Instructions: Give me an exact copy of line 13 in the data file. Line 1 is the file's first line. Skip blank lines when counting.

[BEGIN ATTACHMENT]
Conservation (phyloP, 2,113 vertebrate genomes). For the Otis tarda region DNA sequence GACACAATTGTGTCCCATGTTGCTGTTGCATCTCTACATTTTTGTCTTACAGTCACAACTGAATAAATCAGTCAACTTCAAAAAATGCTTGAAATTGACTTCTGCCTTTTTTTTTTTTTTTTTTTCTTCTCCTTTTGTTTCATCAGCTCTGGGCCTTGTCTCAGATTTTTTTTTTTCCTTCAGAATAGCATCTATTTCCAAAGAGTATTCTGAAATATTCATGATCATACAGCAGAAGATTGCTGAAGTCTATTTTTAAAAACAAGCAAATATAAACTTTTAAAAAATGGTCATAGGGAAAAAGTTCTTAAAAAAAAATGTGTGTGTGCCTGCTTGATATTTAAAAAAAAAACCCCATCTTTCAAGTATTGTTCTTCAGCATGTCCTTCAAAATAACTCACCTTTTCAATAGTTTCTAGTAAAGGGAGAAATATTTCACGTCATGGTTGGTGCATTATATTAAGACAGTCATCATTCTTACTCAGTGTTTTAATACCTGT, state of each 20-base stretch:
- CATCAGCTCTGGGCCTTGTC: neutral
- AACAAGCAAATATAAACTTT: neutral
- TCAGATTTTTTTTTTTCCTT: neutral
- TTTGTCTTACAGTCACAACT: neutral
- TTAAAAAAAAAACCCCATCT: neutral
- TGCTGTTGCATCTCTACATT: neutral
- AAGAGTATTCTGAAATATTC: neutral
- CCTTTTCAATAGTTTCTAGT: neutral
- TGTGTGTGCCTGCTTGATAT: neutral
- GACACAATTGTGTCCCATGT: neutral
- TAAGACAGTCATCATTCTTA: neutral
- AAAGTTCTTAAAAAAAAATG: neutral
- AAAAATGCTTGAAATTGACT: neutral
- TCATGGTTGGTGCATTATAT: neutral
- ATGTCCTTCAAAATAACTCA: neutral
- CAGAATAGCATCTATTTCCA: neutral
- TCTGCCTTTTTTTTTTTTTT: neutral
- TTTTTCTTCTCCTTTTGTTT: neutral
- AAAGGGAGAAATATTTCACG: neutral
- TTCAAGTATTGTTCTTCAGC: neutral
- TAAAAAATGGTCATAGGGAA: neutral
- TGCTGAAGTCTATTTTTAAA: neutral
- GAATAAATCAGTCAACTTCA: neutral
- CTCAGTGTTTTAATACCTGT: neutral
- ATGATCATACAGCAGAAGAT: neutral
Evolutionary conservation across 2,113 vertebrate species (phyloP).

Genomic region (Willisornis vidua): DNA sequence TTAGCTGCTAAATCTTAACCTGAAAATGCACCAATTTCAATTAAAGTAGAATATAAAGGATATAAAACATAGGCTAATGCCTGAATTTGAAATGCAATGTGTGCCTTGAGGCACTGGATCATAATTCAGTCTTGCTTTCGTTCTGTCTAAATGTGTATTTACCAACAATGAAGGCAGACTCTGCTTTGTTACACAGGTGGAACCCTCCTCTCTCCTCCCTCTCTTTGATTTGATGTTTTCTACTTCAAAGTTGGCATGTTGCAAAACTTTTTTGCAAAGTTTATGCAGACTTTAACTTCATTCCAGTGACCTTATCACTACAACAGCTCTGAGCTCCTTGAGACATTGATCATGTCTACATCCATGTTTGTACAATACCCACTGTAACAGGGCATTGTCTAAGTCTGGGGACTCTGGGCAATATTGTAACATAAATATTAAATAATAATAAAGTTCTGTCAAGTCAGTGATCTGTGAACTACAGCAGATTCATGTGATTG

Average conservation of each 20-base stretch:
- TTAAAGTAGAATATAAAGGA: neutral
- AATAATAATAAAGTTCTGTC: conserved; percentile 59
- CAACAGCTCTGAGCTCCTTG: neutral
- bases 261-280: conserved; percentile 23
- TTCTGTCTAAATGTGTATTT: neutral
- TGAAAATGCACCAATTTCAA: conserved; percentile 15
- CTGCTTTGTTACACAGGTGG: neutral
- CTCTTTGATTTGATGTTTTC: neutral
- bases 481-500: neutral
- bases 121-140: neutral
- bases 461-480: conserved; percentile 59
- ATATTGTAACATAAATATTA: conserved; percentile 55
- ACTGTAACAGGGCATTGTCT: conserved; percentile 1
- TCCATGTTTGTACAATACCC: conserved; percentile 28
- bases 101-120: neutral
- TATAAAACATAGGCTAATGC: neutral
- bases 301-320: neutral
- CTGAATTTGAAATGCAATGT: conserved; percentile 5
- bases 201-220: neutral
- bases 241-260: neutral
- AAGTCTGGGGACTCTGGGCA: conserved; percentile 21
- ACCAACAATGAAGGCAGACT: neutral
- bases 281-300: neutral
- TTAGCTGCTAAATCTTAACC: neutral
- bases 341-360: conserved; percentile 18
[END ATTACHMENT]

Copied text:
- AAAGTTCTTAAAAAAAAATG: neutral